Specifically, sigma-delta DACs commonly include a front-end interpolator which receives digital input samples and increases the sampling rate (typically 64-256 times the input sample rate) of the digital input samples. Techniques for increasing the sample rate, generally called interpolation, are well understood by those skilled in the art. Most designs utilize several stages of increase. A sigma-delta modulator receives the higher frequency input samples from the interpolator and converts the samples to a lower resolution (typical one-bit), high frequency bit stream. Rather than spreading quantization noise uniformly over the frequency range from 0 to the sampling Nyquist frequency, the sigma delta modulator shapes the noise so that the majority of the noise falls into the very high frequencies above the Nyquist frequency. Thus, it effectively removes the noise from the lower frequency range which is of interest for the particular applications cited above.
 An oversampling DAC which utilizes a second order sigma-delta quantizer and an analog low pass filter to convert the data from the sigma-delta quantizer to analog signal is a very effective device for low speed audio applications. This implementation, however, is inappropriate for high speed applications such as the cellar base station of the aforementioned criteria. In addition, this type of DAC has a relatively high output data transition rate, requiring higher power than is desirable. Moreover, considering oversampling interpolations on the order of n=256 for high sampling rates, such as the 400 M samples/sec required for cellular base station applications, extreme clocking speeds (400 MHz×256) become a serious design obstacle.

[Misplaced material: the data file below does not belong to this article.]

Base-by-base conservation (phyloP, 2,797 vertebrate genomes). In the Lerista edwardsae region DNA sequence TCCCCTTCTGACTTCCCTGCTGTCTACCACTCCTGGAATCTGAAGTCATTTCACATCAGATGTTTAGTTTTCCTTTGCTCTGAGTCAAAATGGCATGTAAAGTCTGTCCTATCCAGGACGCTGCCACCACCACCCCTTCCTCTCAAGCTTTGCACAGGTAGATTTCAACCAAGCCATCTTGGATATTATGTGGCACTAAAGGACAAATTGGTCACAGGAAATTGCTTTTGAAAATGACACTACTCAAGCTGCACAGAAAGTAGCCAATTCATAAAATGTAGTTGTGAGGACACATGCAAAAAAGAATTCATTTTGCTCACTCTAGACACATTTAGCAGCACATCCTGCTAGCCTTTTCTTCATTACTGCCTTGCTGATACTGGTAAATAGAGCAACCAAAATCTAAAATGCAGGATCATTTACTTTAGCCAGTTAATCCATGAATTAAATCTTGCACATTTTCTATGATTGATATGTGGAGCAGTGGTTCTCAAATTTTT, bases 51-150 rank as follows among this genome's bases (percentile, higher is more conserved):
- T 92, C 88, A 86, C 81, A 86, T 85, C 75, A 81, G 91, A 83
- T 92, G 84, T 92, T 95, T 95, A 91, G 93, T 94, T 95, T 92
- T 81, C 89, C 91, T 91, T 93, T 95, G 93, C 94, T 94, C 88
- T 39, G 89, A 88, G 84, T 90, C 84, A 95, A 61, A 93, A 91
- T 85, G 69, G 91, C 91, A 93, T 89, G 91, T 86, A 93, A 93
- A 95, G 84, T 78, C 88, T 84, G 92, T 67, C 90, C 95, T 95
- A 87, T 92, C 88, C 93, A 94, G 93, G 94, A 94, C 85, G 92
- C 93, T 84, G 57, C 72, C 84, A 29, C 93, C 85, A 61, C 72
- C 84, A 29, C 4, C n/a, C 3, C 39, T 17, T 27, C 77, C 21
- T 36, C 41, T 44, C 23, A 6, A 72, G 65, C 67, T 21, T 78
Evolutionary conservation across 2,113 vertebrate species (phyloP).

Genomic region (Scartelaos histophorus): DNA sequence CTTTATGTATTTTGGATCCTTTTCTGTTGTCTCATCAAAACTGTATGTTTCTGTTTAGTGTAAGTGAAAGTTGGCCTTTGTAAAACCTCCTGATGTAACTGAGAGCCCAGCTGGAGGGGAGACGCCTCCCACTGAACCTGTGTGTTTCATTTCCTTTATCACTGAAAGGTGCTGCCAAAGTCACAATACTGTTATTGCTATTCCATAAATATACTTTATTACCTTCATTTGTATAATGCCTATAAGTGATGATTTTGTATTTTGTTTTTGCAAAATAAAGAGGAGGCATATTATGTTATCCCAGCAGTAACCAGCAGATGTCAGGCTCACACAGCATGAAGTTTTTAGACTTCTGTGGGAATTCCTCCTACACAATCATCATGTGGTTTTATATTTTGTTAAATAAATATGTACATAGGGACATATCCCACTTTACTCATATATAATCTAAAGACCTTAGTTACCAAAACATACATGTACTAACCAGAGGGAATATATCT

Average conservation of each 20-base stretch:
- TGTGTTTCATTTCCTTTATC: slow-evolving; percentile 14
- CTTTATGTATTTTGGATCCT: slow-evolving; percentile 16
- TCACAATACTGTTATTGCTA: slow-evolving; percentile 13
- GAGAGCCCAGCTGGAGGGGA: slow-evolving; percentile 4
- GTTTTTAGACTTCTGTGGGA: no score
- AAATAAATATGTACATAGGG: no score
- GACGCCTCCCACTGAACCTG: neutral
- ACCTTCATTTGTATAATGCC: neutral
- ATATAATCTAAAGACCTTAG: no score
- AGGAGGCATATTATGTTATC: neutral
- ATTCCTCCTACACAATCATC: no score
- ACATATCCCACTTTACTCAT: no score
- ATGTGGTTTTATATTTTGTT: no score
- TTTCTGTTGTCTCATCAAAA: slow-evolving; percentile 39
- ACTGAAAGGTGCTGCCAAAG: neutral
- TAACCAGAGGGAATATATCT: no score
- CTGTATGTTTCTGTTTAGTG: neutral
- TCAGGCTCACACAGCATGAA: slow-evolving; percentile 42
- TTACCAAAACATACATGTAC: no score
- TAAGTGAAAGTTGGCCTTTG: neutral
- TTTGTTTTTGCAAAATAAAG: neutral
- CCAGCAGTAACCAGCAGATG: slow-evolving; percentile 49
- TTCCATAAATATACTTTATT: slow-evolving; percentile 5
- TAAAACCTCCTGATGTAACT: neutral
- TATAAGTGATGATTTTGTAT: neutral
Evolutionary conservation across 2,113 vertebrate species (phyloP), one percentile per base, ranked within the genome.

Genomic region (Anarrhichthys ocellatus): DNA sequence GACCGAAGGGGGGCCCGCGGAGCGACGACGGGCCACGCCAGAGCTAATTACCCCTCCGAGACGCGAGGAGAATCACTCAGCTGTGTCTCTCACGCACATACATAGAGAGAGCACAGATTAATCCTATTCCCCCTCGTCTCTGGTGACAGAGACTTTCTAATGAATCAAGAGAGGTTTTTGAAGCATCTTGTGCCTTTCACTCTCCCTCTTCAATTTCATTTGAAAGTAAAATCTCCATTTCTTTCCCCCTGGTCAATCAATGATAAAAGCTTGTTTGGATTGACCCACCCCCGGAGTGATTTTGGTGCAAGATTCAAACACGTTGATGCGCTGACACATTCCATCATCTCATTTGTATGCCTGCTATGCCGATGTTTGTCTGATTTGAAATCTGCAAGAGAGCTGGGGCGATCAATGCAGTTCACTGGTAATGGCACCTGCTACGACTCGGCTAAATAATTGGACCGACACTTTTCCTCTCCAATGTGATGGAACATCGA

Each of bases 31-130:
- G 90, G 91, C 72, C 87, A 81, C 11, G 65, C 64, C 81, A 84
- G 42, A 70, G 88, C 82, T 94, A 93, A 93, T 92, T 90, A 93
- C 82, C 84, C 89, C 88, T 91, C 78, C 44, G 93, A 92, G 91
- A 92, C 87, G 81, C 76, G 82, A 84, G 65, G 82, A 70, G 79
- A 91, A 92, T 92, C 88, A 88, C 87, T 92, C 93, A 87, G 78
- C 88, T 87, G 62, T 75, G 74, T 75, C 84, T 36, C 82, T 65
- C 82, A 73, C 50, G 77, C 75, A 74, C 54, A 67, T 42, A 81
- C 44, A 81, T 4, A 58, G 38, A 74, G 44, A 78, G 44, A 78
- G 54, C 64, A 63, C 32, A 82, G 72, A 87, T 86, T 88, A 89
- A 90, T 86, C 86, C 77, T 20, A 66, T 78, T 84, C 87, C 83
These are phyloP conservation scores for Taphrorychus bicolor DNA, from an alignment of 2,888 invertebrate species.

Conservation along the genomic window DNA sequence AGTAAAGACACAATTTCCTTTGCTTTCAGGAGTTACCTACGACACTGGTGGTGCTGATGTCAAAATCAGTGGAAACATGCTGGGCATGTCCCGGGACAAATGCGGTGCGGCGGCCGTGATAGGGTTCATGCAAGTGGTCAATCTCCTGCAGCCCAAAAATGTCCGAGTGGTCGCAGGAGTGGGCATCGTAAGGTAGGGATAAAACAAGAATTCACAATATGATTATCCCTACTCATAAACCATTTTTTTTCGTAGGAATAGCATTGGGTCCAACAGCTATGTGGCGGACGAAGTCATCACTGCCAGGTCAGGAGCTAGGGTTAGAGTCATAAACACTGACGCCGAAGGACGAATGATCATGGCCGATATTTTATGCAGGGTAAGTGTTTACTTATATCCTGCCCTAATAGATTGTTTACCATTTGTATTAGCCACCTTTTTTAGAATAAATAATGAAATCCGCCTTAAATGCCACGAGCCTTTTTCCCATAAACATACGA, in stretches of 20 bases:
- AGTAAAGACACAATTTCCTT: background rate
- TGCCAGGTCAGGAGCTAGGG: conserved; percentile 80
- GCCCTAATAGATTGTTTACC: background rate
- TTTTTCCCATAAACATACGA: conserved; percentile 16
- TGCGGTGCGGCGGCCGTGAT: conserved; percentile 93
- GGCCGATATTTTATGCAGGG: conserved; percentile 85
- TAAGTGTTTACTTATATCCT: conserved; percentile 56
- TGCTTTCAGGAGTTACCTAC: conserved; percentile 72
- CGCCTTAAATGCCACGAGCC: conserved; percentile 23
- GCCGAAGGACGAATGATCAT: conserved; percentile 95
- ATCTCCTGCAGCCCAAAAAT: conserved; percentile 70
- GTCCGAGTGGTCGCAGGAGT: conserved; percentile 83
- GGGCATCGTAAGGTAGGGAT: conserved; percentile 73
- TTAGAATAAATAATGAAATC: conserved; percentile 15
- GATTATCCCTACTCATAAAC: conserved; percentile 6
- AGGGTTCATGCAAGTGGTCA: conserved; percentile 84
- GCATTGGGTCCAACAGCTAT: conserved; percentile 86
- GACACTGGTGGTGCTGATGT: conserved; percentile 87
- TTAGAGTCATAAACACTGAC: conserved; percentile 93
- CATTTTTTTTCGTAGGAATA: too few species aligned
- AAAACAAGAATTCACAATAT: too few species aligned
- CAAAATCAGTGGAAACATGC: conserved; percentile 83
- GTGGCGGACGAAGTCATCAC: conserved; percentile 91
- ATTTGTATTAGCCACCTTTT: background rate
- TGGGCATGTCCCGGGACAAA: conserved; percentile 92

Thus, there exists a need for an improved cellular base station having a DAC operable at higher speed than heretofore achievable which exploits the sigma-delta principle in a different way.
 A digital cellular base station having minimum hardware requirements readily adapted to support high speed communication is disclosed herein. For providing a solution to the above described need, the cellular base station includes a digital signal processor base band processor and modulator, a high-speed, high resolution digital-to-analog converter, a first modulator, a second modulator and an antenna. An input signal couples to the digital signal base-band processing modulator to be processed. The high-speed, high resolution digital-to-analog converter couples to receive the processed signal and converts the signal into an analog one. The first and second modulators, respectively, receive and modulate the signal to two different speeds, a second and a third speed, respectively. Finally, the antenna couples to receive and transmit the signal at the third speed from the second modulator.
 The high-speed, high resolution digital-to-signal processor includes a storage means for storing delta-sigma bit sequences corresponding to all possible values of a digital input coupled to a plurality of one-bit digital to analog converters. Each of the digital to analog converters are clocked by multi-phase clocks such that each phase applied to each one of the digital to analog converter is delayed with respect to a next one by the oversampling period, which is the Nyquist period divided by the number of predetermined interpolated samples. An analog summer is coupled to all the digital-to-analog converters for summing all the outputs from the plurality of digital to analog converters to generate an analog output. Incorporation of the high-speed, high resolution digital-to-analog converter reduces the amount of hardware necessary for cellular base-stations.